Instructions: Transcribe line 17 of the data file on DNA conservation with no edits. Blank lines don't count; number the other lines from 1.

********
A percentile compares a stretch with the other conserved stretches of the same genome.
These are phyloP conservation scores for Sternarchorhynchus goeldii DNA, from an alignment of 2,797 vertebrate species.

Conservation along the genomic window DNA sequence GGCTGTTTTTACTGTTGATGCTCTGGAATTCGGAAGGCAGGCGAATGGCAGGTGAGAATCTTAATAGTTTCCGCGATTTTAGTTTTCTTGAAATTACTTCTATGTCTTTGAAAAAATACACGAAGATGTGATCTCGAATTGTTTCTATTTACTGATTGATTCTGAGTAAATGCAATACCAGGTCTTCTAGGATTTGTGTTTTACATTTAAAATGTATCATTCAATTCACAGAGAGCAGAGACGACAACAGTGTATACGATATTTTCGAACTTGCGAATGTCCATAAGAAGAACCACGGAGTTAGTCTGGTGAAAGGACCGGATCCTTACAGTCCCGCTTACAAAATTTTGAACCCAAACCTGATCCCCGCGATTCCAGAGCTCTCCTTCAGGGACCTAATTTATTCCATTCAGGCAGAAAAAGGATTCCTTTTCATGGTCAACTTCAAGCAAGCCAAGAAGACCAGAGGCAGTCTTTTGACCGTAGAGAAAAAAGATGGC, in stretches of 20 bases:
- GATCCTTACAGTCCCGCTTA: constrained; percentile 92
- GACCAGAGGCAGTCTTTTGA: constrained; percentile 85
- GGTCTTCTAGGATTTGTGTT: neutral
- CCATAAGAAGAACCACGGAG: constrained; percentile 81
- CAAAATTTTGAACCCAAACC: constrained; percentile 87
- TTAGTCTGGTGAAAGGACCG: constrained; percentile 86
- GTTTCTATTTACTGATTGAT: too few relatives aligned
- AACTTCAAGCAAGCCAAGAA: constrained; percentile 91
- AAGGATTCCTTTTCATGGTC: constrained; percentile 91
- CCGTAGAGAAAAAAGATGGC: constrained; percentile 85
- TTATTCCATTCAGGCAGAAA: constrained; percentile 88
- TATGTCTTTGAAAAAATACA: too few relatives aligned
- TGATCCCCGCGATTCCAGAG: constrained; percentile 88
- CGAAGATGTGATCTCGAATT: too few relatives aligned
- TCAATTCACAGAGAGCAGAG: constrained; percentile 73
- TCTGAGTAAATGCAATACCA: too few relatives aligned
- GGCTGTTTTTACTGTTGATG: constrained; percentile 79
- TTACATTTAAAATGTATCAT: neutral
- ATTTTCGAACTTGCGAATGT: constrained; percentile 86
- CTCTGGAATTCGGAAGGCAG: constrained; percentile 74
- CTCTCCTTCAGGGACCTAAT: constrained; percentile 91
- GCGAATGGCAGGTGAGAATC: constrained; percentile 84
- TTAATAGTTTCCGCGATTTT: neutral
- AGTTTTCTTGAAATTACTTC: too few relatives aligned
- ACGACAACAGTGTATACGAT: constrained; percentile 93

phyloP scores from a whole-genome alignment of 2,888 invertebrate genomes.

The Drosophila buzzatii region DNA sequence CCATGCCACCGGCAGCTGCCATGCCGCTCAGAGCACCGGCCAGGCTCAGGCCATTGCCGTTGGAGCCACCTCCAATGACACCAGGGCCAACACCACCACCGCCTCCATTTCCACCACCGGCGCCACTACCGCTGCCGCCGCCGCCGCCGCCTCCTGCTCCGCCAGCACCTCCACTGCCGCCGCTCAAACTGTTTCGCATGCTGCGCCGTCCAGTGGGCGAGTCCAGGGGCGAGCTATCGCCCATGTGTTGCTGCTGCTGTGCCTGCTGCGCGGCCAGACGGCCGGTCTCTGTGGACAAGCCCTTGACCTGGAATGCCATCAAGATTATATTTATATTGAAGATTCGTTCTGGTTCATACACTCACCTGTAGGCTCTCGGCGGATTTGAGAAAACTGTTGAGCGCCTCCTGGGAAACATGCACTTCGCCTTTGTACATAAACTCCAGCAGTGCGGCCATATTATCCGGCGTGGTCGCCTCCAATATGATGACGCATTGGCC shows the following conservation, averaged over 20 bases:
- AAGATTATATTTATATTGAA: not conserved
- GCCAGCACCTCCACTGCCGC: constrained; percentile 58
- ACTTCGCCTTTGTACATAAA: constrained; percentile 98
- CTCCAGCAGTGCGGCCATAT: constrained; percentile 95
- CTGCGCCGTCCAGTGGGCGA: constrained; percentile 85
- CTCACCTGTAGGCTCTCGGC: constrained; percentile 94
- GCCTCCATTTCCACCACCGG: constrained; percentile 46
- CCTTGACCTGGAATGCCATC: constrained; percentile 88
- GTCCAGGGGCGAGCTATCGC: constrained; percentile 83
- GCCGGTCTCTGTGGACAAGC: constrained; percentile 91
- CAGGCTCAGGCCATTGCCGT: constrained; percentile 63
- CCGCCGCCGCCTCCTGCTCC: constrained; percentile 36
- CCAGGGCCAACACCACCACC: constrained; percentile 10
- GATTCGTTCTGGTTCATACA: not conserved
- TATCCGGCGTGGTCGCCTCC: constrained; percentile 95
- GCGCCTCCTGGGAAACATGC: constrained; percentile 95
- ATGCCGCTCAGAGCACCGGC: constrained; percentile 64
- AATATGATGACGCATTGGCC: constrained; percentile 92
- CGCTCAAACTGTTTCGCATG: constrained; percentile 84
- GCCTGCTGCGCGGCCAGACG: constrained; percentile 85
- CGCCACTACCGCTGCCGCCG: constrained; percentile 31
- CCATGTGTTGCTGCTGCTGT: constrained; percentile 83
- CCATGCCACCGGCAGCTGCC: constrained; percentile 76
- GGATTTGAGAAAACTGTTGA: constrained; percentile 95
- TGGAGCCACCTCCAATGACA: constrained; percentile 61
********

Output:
- CGAAGATGTGATCTCGAATT: too few relatives aligned